Species portrayed: soldier beetle (Cantharis cryptica), pollen wasp (Pseudomasaris coquilletti), hoverfly (Episyrphus balteatus), hummingbird clearwing moth (Hemaris thysbe), Anna’s hummingbird (Calypte anna), Mexican long-tongued bat (Choeronycteris mexicana), Lorquin’s admiral (Limenitis lorquini), Noronha skink (Trachylepis atlantica), Namaqua rock mouse (Aethomys namaquensis), pagoda lily (Erythronium pagoda), Japanese honeysuckle (Lonicera japonica), yarrow (Achillea millefolium)

Dandelion Or Not?

New Comics, Redbubble

This time of year the yard is absolutely full to bursting with hairy catsear, plus a few of the other species shown here. I’ve had friends comment on the “dandelions” in the yard, which of course is the perfect invitation for me to tell them more than they ever wanted to know about the dandelion tribe, Cichorieae. While the catsear has pretty much spread everywhere here, it at least gives the adult pollinators something to eat; the black-tailed bumblebees and ctenucha moths especially love it. So while we may try replacing it with something native later on, for now it’s not the most pernicious of invasives. 

Also, my worst nightmare finally happened: the edge tore when I was removing this piece from the sketchbook. You can see it at the top in the title. *sigh* It’s not a huge tear, but it means I’ll have to be extra careful going forward. 

Finally, the flowers themselves are available as a sticker and other merch at my Redbubble shop! It’s a nice, summery design. 

Species portrayed: common dandelion (Taraxacum officinale), hairy catsear (Hypochaeris radicata), smooth hawksbeard (Crepis capillaris), prickly sow thistle (Sonchus asper)

I Found a Baby Bird! Now What?

New Comics, Redbubble

It’s that time of year again! Nestlings may tumble out of their nest if they lose their balance, get shoved by their siblings, or the wind blows them out. Fledglings, on the other hand, are making their transition to the wider world around them. These are some basic guidelines for figuring out the best course of action. When in doubt, call your nearest wildlife rehabilitation center.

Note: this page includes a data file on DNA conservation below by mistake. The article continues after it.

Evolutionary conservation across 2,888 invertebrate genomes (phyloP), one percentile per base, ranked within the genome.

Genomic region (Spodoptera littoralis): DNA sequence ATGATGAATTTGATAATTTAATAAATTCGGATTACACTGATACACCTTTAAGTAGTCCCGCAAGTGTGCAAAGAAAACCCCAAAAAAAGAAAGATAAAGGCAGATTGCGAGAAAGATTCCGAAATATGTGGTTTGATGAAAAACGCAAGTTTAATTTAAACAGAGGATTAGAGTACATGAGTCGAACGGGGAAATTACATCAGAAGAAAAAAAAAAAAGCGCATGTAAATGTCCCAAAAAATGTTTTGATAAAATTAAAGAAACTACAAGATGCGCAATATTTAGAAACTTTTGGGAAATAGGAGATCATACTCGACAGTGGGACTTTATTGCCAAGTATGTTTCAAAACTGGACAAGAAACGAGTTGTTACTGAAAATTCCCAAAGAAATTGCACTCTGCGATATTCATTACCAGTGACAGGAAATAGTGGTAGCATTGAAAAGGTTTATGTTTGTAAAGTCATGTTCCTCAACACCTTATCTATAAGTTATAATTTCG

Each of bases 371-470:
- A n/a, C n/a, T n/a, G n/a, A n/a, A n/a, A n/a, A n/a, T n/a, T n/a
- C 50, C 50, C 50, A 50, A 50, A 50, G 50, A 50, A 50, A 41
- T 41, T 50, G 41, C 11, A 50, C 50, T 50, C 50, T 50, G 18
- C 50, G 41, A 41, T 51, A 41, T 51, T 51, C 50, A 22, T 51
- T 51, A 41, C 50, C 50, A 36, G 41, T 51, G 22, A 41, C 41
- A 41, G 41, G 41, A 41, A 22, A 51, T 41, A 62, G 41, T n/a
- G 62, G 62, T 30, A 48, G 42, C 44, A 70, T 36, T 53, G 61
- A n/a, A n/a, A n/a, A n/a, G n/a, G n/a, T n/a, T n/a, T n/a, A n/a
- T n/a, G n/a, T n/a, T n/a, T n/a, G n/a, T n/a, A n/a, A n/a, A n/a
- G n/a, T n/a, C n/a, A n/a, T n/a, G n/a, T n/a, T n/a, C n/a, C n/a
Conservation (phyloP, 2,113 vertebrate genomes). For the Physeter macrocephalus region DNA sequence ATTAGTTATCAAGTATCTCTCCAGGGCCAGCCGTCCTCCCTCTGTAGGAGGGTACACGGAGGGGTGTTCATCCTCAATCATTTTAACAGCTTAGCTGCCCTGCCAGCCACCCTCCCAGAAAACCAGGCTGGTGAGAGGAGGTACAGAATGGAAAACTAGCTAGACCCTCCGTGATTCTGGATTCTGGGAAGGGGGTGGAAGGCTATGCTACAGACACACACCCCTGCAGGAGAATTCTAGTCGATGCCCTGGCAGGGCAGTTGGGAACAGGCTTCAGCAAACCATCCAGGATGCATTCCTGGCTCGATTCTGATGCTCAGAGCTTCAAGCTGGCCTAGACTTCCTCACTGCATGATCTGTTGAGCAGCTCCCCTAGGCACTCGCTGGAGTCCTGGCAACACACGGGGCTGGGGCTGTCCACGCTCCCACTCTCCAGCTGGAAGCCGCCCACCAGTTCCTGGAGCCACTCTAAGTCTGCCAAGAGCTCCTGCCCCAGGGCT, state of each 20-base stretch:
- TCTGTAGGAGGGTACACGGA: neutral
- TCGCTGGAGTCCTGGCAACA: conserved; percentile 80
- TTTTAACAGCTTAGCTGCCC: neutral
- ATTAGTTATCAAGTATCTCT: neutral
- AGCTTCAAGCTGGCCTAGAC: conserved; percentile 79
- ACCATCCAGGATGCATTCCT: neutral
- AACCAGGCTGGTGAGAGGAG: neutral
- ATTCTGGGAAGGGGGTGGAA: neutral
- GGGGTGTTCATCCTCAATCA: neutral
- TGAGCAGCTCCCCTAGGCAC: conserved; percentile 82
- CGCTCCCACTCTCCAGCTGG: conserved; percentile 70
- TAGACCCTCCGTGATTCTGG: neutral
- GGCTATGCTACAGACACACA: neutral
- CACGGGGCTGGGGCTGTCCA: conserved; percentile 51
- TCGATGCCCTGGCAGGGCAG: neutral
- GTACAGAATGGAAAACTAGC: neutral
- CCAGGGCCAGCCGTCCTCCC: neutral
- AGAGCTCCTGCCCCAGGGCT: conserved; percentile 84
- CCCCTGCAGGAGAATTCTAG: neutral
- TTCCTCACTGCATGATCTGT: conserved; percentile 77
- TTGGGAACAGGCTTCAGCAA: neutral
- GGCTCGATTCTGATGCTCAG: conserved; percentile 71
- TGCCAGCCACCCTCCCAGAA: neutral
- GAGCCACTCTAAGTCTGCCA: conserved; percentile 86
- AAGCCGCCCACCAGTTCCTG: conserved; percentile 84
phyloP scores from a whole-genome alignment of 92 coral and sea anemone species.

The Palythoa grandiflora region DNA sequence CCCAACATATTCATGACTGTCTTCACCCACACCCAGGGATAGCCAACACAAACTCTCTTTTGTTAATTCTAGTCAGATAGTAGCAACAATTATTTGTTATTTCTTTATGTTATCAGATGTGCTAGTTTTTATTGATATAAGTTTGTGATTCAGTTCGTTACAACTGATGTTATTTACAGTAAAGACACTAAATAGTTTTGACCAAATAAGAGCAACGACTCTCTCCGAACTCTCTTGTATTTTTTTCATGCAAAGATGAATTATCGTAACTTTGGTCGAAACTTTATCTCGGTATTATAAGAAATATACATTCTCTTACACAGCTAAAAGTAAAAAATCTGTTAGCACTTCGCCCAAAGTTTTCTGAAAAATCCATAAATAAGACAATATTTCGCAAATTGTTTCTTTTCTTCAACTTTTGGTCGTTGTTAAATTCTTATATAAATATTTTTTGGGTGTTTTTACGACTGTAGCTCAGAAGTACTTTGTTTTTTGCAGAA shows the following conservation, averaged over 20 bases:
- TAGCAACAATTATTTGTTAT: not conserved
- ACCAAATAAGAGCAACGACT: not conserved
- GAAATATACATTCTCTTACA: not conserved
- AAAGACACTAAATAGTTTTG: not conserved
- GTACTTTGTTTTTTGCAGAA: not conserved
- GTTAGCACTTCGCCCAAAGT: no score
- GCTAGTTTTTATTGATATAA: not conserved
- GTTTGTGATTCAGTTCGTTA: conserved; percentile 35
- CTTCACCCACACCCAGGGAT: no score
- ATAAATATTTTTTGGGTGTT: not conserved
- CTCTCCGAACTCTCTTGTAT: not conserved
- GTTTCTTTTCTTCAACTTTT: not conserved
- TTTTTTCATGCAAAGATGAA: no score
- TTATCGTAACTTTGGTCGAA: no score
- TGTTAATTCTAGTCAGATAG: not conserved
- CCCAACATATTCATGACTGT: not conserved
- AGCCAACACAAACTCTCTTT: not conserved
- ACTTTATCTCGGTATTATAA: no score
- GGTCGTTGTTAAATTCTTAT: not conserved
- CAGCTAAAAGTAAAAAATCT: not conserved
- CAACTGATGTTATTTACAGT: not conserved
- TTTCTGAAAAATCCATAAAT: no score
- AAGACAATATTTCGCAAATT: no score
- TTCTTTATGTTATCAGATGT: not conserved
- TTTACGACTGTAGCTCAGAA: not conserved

I’m experimenting with all-caps lettering, in the hopes that it’s at least a little more legible. I’m not used to writing this way, but I hope with practice I can neaten it up. What do you think?

Also, the fledgling blue jay and cedar waxwing in this comic were so much fun to draw that I drew several other adorable fledglings, including a crow, a cardinal, and a pigeon. They’re now available as stickers and other merch at – if there’s a species you’d like me to add to the lineup, let me know!

Finally, as with all my comics you’re welcome to share this; just please include a link to this site. 

Species portrayed: blue jay (Cyanocitta cristata), American robin (Turdus migratorius), cedar waxwing (Bombycilla cedrorum), American goldfinch (Spinus tristis), domestic cat (Felis catus), coyote (Canis latrans), American crow (Corvus brachyrhynchos)

Word Find: Endangered Invertebrates

New Comics

Hey, so the actual word find square and the list of words are two separate images, because the word find took up the entire page all by itself. Just keep that in mind if you decide to download this or print it out, so that you don’t forget your word list!